Day 113: Reaching out to Emptiness
I wasn't held as an infant. I learned this from a cousin who, one day apropos of nothing said, "It was so sad the way you were as a child. You would stand way back away from people. I think it was because your mom didn't hold you. You didn't know how to let anyone touch you. Then, when you decided it was OK, you'd run for my lap and shove anyone else off. You seemed just desperate for affection."
Desperate for affection, from toddlerhood. That's when this cousin knew me: age 1 to age 5.
I was startled by what she said. At that point in my life we hadn't been through the familiy confrontation. I didn't think of my family as abusive or neglectful. So, I asked what she meant. She said my mother wasn't able to hold the younger ones of us. She thought my mom just couldn't handle having five small children at one time, especially with the way my dad was (meaning he was a mean and jealous man). She said I would lay in a crib or a play pen for untold hours, crying.
My mom speaks of me as being an "exhausting, colicky baby." She has said many times, "I never got any sleep with you and with those two older brothers of yours who were always into trouble of some kind."
I have thought about that hated crying. She must have genuinely resented it. She must have wanted to run screaming away because she was trapped with all of these small children and no chance to rest.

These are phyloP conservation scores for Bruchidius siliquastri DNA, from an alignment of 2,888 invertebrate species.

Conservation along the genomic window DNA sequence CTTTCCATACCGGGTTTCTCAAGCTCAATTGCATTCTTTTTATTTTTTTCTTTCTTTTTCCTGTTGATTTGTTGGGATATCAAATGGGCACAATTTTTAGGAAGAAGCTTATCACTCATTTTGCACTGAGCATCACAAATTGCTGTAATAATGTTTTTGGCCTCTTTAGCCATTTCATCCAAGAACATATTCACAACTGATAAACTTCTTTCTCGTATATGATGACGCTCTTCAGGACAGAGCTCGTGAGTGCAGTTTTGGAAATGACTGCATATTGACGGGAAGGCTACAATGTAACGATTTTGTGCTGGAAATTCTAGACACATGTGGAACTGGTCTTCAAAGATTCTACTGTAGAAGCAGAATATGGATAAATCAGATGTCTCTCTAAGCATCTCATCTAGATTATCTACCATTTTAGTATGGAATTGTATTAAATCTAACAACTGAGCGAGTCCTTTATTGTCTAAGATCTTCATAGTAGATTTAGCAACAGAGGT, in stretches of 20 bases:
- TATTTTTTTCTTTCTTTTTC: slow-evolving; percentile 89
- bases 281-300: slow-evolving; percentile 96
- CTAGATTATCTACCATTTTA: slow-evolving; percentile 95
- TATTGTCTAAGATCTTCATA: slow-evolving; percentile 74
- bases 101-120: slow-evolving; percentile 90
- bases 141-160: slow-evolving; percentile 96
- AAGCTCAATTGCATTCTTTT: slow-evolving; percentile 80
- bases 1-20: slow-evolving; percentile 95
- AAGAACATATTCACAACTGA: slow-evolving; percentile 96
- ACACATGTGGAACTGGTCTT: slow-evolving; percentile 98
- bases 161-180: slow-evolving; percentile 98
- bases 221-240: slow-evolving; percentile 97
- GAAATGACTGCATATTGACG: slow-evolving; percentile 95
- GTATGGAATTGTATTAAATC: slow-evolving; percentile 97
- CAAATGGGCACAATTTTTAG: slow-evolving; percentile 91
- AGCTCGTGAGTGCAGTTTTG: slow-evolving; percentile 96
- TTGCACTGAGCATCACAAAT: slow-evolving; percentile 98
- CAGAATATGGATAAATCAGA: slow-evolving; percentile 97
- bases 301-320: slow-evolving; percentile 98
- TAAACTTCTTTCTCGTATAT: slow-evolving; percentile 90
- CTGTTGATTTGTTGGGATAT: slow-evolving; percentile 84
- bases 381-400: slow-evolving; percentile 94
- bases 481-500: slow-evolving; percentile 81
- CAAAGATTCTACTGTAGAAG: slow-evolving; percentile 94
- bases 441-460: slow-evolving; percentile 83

I realize such thoughts are how I excuse her neglect. She neglected me because of undiagnosed and untreated post-partum depression. She neglected me because my father was gone most of the time and when he was around he was an asshole, possibly even dangerous. She neglected me because I was difficult. I couldn't eat the usual foods.
I know now that I couldn't eat the usual foods because I was suffering from failure to thrive, which was wreaking havoc on my digestive tract. I didn't sleep because of that either.
In other words, her neglect gave me the very symptoms that made her want to stay away from me.
The root of this is an unwillingness to ask for help. She should have asked for help. She was on a military base. They had resources for the families. My mom has always been someone who believed one should never reach out for help. It's weak. People will take advantage of you.
So, I learned these beliefs from her and I was neglected because of them.
I spent infancy reaching out to emptiness and have lived a life bereft of love as a result. I have repeatedly found people who cannot love me because I didn't learn what love is or even that it exists.
But, I think this will start to change. As I process the pain, as I allow love in, I will find something solid when I learn to reach out again.